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[Python-Dev] PEP 594: Removing dead batteries from the standard library


On 5/21/2019 11:15 AM, Christian Heimes wrote:
> On 21/05/2019 18.29, Glenn Linderman wrote:
>> On 5/20/2019 2:20 PM, Christian Heimes wrote:
>>> On 20/05/2019 23.12, Andrew Svetlov wrote:
>>>> socketserver.py is also questionable
>>> I briefly though about the module, but didn't consider it for removal. The http.server, xmlrpc.server, and logging configuration server are implemented on top of the socketserver. I don't want to remove the socketserver module without a suitable replacement for http.server in the standard library.
>> But http.server could be on the remove list too... it gets mighty little support, has very little functionality, and implements a CGI interface (although that also has very little functionality), and you have the CGI tools on the remove list, rendering the CGI interface implemented by http.server less easily usable.
>>
>> Further, it doesn't directly support https:, and browsers are removing/reducing support for http:.
>>
>> I can't speak to xmlrpc or logging configuration.
> Hi,
>
> thanks for bringing this topic up. Initially I considered http.server, too. But as Guido put it, it's both used and useful for local testing and quick hacks. I'm already facing opposition for modules that are less controversial and useful than http.server, too.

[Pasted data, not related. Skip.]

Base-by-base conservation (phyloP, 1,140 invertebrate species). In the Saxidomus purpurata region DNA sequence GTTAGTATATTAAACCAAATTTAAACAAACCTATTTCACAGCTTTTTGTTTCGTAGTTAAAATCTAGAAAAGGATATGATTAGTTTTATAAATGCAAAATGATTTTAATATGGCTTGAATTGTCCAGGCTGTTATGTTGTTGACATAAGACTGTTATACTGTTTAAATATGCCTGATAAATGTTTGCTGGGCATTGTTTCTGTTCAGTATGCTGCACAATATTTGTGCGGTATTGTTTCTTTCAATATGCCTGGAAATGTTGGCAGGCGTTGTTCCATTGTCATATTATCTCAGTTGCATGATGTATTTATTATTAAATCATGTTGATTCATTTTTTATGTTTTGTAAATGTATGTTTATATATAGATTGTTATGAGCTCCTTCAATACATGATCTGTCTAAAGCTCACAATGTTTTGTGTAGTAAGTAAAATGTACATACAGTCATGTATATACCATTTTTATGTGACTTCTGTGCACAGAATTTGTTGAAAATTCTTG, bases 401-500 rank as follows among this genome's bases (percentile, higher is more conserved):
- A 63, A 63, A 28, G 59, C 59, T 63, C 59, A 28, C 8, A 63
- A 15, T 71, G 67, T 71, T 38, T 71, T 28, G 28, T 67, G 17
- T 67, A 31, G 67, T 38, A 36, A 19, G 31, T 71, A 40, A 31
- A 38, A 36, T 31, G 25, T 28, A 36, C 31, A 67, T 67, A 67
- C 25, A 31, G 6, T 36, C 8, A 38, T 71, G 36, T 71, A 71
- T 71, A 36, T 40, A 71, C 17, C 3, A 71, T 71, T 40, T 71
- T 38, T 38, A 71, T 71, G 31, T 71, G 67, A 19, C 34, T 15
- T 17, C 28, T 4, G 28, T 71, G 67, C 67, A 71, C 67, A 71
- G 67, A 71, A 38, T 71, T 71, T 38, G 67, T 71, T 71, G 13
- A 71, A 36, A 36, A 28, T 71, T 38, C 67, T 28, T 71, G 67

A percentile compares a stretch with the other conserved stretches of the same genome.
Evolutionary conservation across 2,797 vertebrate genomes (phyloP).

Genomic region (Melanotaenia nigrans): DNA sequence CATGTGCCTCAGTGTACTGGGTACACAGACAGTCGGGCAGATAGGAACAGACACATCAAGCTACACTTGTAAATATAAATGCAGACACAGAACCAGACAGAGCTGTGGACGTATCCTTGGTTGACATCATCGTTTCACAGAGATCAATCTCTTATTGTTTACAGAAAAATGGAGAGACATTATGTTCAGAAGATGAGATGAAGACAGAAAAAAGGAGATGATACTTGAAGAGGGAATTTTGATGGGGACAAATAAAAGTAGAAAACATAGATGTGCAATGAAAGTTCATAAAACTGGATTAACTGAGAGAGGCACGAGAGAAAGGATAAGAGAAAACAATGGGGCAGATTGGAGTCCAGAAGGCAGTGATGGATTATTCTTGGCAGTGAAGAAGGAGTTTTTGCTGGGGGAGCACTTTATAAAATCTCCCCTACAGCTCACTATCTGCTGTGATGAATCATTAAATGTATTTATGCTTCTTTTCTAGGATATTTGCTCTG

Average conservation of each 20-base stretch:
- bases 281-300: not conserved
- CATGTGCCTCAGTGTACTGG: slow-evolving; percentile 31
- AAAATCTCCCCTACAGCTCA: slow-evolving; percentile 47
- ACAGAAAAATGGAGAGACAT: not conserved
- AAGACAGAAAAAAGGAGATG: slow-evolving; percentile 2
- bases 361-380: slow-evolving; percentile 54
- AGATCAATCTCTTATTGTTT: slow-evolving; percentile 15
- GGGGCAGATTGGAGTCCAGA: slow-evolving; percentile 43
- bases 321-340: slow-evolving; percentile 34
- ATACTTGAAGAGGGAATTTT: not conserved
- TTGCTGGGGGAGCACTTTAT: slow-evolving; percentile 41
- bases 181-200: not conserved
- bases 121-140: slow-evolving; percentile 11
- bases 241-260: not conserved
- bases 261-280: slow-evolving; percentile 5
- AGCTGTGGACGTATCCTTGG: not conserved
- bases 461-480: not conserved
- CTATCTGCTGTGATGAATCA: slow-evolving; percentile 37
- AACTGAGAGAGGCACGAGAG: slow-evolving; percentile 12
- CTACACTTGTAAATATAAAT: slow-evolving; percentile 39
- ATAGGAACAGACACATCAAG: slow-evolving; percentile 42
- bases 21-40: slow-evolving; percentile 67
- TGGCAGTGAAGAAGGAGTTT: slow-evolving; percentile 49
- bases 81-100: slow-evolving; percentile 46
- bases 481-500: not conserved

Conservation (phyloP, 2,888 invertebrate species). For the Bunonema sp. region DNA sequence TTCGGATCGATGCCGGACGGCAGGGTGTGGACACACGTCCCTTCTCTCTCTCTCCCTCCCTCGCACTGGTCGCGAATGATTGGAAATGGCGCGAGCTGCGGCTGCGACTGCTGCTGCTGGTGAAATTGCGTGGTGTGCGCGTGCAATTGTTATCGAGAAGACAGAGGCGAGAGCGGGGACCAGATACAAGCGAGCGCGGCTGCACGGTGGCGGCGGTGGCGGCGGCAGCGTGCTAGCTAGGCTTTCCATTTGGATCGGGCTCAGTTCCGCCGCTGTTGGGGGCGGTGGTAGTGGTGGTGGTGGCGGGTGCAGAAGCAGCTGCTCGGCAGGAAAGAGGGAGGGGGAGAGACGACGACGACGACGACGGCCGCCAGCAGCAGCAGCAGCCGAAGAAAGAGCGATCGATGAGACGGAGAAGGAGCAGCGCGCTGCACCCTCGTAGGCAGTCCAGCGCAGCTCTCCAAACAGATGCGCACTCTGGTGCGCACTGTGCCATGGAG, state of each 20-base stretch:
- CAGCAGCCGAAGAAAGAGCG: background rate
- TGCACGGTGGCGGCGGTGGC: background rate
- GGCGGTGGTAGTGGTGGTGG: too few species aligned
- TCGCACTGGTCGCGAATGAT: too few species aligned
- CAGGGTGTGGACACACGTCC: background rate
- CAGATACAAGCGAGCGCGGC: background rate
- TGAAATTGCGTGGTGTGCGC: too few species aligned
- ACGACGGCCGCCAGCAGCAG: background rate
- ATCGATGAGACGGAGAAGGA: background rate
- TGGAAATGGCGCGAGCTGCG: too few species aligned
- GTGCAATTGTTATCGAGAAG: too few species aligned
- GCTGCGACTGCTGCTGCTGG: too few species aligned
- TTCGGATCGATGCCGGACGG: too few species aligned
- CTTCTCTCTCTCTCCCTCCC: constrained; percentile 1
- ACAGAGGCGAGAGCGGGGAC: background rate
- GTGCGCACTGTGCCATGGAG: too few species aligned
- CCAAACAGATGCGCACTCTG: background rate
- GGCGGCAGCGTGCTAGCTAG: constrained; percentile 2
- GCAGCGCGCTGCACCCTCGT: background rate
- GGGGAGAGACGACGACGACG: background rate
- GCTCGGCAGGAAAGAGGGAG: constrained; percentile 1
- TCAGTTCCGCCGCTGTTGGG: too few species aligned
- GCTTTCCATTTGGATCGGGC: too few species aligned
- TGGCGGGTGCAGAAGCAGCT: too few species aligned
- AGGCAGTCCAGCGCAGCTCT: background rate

Indeed. That's why they were created in the first place (http.server, 
and those other modules). But these days there are better alternatives. 
That's the point of the PEP, if I understand correctly... get rid of the 
junkware, point to the betterware, and avoid the need to learn the 
betterware later, because you wasted time and effort using the junkware 
at first, because it was "included".

> I have two remarks:
>
> 1) The http.server does not act as a CGI server by default. In CGI server mode, it does not depend on the cgi module.

CGIHTTPRequestHandler is part of the package. While it does not depend 
on the cgi module, its existence encourages the users to search for, 
find, and use the cgi and cgitb modules when using 
CGIHTTPRequestHandler. I certainly did in past projects, prior to 
finding bottle.py.

> 2) The lack of HTTPS support is not a major problem for connections on localhost. There is a RFC draft to consider any connection to "localhost" as secure, https://tools.ietf.org/html/draft-west-let-localhost-be-localhost-06

Which certainly didn't exist when Chrome (noting the author's 
organization) and other browsers first started implementing feature 
restrictions for http, and while I haven't tested this since the RFC you 
mention was published, it was certainly a difficulty I faced when 
attempting to use features with security restrictions for local testing 
a couple years ago.

> Christian

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